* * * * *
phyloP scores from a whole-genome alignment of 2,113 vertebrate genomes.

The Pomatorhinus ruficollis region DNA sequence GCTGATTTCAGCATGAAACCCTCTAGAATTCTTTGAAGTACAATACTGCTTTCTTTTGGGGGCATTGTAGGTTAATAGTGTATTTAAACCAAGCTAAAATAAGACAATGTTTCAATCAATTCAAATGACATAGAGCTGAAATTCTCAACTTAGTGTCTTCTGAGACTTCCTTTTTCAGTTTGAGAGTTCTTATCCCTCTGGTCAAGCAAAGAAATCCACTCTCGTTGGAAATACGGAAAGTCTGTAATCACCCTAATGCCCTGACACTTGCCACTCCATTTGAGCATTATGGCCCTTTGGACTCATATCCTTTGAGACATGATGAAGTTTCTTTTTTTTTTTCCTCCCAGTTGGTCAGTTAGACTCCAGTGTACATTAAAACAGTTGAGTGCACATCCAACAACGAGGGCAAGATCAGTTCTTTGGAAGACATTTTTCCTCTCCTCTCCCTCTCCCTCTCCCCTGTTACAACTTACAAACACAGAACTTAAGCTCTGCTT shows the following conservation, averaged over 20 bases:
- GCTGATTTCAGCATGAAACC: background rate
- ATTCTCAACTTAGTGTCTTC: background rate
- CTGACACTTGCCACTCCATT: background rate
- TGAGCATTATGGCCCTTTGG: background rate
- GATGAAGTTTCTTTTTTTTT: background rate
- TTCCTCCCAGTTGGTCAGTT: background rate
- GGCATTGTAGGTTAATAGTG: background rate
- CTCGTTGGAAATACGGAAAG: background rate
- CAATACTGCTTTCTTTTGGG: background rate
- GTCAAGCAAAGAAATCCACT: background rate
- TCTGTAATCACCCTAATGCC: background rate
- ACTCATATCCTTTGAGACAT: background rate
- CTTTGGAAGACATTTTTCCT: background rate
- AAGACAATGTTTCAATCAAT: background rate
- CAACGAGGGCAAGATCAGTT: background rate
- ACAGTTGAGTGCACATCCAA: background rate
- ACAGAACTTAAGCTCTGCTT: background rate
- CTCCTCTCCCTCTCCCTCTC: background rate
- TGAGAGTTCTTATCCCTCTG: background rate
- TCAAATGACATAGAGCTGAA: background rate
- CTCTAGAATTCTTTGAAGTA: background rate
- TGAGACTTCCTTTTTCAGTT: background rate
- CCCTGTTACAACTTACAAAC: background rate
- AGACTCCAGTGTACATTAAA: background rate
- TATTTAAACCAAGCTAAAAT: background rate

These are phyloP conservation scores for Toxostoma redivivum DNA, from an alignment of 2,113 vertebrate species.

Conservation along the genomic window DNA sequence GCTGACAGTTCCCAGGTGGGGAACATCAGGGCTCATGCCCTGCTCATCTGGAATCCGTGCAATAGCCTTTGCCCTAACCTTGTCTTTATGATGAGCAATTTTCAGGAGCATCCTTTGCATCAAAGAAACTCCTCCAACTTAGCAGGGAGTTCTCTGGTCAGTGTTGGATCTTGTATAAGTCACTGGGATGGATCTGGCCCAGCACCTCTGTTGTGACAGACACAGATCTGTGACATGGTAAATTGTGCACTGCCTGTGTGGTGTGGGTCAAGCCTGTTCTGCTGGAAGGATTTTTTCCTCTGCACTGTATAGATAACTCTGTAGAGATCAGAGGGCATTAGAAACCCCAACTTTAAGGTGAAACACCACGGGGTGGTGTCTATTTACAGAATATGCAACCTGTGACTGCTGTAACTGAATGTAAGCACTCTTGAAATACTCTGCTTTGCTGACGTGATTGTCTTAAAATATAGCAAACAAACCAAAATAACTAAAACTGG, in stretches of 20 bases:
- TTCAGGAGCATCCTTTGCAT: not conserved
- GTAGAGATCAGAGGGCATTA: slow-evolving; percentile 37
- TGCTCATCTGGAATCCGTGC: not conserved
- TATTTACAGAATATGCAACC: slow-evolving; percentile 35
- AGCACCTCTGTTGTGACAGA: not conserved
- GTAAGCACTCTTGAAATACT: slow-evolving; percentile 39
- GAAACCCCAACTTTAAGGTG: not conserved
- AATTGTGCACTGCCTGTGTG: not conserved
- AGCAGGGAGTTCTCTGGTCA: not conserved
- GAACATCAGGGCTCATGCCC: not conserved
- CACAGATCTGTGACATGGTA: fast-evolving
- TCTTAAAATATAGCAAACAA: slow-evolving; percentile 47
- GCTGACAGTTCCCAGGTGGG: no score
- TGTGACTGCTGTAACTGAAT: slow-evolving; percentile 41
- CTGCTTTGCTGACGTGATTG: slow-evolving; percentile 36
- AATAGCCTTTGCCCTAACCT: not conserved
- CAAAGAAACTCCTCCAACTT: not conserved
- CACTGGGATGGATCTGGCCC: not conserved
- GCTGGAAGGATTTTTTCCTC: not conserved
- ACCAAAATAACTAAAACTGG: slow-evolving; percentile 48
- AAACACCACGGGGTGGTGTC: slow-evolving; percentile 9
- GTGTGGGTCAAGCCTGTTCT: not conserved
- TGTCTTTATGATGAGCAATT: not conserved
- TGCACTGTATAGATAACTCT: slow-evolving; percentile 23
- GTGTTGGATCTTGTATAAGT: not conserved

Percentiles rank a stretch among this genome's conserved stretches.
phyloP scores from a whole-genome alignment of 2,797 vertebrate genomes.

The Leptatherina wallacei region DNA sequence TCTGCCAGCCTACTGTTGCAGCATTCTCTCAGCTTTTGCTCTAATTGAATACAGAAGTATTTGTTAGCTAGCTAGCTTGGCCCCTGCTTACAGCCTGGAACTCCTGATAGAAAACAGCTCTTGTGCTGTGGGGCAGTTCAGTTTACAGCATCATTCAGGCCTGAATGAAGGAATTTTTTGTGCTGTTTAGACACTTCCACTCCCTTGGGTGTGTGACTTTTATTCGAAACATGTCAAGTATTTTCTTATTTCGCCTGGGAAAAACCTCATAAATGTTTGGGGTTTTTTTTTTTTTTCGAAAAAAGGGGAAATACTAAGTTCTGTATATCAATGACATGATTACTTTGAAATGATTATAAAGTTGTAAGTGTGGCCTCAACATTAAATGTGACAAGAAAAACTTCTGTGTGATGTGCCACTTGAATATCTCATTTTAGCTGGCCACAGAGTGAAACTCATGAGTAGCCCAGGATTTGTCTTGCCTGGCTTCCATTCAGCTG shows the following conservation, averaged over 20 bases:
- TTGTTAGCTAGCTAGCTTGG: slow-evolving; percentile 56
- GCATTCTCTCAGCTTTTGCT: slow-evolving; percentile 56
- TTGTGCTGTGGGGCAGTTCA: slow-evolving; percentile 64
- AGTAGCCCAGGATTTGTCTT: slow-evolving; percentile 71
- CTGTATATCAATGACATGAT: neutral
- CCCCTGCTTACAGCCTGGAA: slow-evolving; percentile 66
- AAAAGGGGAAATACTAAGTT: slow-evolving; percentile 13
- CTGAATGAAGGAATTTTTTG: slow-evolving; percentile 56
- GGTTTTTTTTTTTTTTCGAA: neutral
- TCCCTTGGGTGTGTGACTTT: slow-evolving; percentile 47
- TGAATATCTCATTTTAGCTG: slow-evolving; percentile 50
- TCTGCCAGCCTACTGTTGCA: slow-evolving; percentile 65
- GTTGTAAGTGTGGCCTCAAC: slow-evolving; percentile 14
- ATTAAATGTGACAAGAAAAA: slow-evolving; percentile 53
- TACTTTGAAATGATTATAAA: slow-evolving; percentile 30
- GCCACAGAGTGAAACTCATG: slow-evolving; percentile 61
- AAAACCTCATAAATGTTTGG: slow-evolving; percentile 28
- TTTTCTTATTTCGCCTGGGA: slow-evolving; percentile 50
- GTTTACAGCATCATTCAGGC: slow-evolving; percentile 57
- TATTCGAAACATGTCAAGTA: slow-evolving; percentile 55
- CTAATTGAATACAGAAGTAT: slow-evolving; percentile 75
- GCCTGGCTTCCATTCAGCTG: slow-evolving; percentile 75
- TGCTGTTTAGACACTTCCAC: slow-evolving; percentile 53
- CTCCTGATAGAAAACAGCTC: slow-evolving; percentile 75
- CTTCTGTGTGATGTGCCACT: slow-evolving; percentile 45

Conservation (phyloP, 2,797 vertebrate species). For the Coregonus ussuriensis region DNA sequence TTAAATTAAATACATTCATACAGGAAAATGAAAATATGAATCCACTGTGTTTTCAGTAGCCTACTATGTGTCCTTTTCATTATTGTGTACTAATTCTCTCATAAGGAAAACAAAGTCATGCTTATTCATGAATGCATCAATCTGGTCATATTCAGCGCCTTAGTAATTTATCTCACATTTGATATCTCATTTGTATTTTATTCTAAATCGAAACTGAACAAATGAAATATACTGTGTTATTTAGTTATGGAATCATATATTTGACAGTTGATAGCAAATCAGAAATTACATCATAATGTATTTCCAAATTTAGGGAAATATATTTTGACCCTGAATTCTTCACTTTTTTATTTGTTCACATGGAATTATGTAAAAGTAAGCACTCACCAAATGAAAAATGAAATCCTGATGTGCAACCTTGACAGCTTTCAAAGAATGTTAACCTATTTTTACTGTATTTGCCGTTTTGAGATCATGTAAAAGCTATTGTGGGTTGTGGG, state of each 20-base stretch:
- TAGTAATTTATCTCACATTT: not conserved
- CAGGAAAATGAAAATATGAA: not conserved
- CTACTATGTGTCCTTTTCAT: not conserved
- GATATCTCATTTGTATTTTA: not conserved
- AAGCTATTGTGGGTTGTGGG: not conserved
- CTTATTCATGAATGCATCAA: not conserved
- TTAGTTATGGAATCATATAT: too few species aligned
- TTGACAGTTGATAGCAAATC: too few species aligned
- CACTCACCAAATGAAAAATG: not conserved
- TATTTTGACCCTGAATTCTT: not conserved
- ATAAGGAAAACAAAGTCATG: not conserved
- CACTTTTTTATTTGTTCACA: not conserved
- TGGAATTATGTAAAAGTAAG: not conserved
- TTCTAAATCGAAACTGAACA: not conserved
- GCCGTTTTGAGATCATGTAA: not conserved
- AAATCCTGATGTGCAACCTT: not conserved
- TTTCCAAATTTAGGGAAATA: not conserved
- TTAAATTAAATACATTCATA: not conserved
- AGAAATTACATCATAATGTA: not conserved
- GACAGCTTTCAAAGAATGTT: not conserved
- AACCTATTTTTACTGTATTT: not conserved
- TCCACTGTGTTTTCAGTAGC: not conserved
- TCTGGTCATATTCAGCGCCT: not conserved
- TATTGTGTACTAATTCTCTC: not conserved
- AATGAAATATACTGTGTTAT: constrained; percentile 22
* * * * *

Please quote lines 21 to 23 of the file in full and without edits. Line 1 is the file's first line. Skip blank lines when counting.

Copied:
- TGAGAGTTCTTATCCCTCTG: background rate
- TCAAATGACATAGAGCTGAA: background rate
- CTCTAGAATTCTTTGAAGTA: background rate